Transdiagnostic factors in the COVID-19 pandemic: Examining the role of childhood abuse and neglect in establishing latent profiles of risk and resilience

Dana Lassri*, Ateret Gewirtz-Meydan, Tobias Nolte

*Corresponding author for this work

Research output: Contribution to journalArticlepeer-review

Abstract

Background: Ample studies have focused on the negative consequences of COVID-19 on mental well-being, but fewer have explored the specific role of childhood abuse and neglect in the context of risk and resilience during this unprecedented crisis. Objective: We aimed to identify distinct profiles of individuals based on their experiences of childhood abuse and neglect, coping strategies, and psycho-social transdiagnostic risk and protective factors, using a person-centered approach. Participants and setting: A convenience sample of 914 Israelis completed self-report questionnaires during the second wave of COVID-19. Methods: Latent Profile Analysis was employed based on levels of childhood abuse and neglect, coping strategies, and established factors underpinning risk and resilience in mental health: dissociation, self-criticism, self-efficacy, self-compassion, attachment insecurity, psychological resilience, mentalizing, distress disclosure, psychopathology, and relationship satisfaction. Profiles were compared in COVID-19-related distress and well-being using ANOVAs. Results: A four-profile solution was found to be optimal for describing individuals with different profiles of risk and resilience: “risk” (5.1 %)–individuals with meaningfully high levels of childhood abuse and neglect and dissociation; “vulnerable” (14.2 %)–individuals high in risk factors and low in protective factors; “moderately resilient” (47.6 %)–those with moderate levels of protective and risk factors; “highly resilient” (33.1 %)–individuals high in protective factors and low in risk factors; groups differed in mental well-being and COVID-19-related distress. Conclusions: Results highlight the importance of childhood abuse and neglect in differentiating between the two distinct profiles of at-risk individuals. Implications for risk assessment and treatment in the context of potential traumatic stress are discussed.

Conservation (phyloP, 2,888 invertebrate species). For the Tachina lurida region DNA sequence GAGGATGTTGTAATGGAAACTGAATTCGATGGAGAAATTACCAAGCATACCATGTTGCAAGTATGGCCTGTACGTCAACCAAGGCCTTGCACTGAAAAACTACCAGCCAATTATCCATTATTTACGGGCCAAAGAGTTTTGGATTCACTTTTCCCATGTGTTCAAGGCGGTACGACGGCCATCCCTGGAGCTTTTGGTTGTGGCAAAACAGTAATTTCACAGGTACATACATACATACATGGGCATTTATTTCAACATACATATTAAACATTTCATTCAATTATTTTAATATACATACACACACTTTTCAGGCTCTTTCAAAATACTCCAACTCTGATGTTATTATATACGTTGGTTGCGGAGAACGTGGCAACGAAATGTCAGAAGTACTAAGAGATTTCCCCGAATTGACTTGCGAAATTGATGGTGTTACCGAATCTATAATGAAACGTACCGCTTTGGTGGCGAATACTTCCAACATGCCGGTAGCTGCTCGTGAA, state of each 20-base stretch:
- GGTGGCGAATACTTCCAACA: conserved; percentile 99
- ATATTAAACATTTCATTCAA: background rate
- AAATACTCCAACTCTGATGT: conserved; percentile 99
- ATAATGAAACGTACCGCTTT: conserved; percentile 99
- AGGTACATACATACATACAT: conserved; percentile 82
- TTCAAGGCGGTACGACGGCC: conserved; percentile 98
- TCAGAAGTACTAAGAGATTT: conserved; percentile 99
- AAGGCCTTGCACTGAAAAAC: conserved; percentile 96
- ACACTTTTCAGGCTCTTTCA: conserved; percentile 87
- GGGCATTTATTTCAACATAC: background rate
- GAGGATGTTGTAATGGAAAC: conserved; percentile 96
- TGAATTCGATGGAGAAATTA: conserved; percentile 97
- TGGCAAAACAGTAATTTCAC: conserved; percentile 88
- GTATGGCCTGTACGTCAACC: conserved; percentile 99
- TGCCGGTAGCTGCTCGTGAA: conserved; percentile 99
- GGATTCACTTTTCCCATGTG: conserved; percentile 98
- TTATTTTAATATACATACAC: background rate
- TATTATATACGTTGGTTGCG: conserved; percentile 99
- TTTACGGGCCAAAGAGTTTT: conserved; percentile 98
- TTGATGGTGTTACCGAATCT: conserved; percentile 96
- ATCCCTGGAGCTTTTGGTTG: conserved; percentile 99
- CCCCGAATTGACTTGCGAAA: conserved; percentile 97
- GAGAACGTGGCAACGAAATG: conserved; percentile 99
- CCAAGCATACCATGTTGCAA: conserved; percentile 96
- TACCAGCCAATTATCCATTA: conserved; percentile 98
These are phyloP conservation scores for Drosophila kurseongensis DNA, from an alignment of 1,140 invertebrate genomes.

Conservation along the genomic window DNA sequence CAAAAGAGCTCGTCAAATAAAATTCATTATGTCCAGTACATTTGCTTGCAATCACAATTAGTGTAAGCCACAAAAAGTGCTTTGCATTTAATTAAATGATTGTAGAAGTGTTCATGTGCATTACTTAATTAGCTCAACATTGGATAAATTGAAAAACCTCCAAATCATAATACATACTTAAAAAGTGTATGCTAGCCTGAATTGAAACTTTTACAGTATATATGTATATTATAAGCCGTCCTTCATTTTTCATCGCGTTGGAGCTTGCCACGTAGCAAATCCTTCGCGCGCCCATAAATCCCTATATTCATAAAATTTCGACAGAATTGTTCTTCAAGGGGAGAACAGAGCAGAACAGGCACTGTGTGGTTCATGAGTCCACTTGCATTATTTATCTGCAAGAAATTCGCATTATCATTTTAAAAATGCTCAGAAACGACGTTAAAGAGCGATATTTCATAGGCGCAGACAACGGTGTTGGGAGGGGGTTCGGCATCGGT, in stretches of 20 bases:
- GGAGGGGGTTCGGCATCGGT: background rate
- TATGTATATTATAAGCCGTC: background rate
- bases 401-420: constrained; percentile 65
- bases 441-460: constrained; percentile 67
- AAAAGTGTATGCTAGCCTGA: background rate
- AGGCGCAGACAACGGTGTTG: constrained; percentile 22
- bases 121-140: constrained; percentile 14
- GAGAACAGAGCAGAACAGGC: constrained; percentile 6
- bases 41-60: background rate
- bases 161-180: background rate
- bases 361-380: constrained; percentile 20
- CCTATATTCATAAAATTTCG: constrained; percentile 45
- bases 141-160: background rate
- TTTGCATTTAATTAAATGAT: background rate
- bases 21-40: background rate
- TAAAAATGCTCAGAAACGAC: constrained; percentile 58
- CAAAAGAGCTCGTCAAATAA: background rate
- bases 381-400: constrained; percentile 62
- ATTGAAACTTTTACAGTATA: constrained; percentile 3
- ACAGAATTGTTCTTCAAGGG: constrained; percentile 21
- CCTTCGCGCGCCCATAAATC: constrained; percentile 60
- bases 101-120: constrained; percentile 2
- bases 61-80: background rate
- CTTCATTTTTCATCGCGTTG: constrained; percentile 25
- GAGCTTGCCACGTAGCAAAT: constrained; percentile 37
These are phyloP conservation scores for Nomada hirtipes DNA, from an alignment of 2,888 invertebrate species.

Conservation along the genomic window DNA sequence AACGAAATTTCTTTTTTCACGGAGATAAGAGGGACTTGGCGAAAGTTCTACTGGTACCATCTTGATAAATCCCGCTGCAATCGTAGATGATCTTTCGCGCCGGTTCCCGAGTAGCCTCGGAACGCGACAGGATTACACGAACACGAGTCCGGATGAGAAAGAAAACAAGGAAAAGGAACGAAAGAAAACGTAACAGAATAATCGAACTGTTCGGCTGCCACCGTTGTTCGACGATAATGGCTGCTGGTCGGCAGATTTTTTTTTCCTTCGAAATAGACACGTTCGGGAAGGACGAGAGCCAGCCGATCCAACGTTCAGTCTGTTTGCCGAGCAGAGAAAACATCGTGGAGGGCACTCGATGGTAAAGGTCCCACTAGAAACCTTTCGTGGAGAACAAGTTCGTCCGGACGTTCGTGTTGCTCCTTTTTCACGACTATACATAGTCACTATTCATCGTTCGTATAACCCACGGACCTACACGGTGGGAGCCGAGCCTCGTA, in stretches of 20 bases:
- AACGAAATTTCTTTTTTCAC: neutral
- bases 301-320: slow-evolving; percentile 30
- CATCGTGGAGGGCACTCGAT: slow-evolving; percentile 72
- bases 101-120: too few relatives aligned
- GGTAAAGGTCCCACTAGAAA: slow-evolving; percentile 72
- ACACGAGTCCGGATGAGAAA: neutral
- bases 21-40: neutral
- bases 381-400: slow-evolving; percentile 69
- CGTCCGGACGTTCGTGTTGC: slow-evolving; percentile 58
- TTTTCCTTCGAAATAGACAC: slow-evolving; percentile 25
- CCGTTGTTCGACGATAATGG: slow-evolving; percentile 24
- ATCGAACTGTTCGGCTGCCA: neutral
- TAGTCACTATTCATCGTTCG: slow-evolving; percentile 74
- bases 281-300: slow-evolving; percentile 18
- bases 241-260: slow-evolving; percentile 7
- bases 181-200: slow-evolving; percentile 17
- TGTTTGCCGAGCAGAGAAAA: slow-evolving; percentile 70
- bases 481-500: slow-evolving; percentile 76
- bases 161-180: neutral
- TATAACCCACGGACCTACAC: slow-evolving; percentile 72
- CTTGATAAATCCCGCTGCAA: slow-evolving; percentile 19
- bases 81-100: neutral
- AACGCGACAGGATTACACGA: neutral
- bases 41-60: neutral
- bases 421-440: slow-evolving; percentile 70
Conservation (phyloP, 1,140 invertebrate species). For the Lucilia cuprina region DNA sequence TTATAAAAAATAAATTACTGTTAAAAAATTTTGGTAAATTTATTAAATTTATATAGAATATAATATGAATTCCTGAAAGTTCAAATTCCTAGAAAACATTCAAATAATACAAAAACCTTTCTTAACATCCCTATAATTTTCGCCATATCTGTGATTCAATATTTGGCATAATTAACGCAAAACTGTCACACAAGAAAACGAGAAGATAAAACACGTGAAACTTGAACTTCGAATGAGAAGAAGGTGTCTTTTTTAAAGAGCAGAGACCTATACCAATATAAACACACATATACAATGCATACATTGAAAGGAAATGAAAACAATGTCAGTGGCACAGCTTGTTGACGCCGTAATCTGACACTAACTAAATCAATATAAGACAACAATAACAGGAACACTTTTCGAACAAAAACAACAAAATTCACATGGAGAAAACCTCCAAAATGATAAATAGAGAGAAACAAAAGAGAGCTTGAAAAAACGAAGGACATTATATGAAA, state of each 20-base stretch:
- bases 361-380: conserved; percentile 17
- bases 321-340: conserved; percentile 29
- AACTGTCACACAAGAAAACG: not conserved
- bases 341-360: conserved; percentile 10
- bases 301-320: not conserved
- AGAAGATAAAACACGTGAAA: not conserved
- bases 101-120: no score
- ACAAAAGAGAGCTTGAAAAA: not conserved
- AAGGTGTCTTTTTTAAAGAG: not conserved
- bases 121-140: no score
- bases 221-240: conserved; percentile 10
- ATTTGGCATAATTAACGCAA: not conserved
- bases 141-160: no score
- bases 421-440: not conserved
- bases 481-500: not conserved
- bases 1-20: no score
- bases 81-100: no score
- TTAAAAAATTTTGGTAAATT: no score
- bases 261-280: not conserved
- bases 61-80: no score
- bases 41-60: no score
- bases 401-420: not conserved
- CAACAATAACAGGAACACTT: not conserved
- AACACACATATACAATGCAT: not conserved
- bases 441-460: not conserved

Original languageAmerican English
Article number106808
JournalChild Abuse and Neglect
DOIs
StateAccepted/In press - 2024

Bibliographical note

Publisher Copyright:
© 2024 Elsevier Ltd

Keywords

  • COVID-19
  • Childhood abuse and neglect
  • Mental well-being
  • Person-centered approach
  • Resilience
  • Risk

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